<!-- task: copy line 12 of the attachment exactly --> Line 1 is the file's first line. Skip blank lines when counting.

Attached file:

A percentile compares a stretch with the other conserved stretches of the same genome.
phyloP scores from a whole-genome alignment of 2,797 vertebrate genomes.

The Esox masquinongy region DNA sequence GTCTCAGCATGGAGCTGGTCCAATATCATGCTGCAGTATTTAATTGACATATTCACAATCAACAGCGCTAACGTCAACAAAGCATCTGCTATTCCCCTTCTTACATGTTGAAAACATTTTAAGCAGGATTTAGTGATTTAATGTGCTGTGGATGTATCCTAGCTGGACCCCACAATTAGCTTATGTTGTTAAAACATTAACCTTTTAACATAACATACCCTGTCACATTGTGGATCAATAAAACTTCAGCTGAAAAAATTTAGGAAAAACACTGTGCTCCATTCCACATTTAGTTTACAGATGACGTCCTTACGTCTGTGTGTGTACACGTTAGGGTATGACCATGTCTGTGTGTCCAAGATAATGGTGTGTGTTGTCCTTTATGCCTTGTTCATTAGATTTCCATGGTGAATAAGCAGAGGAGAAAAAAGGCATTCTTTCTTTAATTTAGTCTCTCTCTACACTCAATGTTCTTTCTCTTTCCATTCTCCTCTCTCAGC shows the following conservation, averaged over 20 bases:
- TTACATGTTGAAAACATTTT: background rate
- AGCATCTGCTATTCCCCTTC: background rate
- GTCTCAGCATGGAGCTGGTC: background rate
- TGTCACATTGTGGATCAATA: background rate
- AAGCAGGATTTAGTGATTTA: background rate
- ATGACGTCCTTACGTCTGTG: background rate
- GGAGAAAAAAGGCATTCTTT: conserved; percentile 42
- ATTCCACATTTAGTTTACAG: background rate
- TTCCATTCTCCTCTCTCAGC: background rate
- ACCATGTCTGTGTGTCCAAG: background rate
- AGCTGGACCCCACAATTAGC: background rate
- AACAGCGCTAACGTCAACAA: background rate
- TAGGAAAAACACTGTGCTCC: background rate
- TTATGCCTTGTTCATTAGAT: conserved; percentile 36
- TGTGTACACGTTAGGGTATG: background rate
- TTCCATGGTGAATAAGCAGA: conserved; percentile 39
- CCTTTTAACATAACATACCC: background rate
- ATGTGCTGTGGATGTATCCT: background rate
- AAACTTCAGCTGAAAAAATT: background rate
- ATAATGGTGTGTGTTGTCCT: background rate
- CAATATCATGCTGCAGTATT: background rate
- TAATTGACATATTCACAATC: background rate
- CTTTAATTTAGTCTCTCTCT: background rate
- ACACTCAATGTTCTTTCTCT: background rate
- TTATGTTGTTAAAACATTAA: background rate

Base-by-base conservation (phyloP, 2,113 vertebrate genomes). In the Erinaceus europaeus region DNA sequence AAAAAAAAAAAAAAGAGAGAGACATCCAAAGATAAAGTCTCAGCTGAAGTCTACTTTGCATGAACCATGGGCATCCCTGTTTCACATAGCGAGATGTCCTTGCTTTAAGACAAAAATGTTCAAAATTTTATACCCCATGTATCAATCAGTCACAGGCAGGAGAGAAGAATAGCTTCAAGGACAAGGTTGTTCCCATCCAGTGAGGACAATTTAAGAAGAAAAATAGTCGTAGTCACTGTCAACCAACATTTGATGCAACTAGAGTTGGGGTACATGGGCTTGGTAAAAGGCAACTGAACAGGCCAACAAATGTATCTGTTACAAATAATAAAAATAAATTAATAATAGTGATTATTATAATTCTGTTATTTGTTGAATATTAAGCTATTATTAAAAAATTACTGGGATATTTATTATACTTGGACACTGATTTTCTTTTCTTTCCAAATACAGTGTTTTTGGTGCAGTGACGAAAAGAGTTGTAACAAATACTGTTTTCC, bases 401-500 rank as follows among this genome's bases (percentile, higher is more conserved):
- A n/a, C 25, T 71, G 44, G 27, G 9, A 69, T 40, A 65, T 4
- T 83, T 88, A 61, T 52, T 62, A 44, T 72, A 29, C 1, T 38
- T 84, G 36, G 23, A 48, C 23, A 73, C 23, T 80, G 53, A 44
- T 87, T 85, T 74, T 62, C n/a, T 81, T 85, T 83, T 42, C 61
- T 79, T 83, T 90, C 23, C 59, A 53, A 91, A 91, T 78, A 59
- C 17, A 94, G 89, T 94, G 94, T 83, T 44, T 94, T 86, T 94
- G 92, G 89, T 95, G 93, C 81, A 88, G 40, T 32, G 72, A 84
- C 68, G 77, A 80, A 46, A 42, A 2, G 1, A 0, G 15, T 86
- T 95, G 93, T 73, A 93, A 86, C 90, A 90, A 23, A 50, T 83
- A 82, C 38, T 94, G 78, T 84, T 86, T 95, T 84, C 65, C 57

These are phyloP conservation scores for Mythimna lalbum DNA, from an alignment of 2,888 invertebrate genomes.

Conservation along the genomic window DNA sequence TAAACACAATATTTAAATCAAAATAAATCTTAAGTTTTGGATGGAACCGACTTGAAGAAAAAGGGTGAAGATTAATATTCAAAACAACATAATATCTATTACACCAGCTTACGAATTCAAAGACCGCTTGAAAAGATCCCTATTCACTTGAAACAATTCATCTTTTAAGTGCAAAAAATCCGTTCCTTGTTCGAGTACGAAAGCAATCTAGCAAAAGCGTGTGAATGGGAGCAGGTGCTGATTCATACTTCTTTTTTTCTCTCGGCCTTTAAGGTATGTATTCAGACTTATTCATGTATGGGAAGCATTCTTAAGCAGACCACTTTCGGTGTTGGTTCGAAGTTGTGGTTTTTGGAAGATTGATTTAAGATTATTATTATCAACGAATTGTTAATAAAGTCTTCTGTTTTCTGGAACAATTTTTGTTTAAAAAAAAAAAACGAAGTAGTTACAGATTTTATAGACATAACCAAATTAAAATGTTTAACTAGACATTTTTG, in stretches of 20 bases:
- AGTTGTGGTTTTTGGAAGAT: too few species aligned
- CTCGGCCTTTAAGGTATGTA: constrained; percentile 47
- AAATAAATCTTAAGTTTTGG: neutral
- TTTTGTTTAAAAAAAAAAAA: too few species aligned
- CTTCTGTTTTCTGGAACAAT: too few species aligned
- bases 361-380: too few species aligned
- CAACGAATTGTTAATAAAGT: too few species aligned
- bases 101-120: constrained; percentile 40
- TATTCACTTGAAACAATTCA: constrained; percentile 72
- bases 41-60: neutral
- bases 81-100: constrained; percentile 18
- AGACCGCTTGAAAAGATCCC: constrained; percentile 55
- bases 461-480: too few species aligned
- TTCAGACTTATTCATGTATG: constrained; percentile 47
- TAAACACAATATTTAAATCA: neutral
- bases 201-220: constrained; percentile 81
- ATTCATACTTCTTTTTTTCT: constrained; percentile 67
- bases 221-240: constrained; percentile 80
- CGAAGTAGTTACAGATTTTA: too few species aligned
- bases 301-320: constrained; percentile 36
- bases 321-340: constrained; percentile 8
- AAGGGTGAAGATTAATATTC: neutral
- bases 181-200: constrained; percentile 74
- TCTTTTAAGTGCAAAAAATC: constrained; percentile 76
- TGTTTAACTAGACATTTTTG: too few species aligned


- TTCCATTCTCCTCTCTCAGC: background rate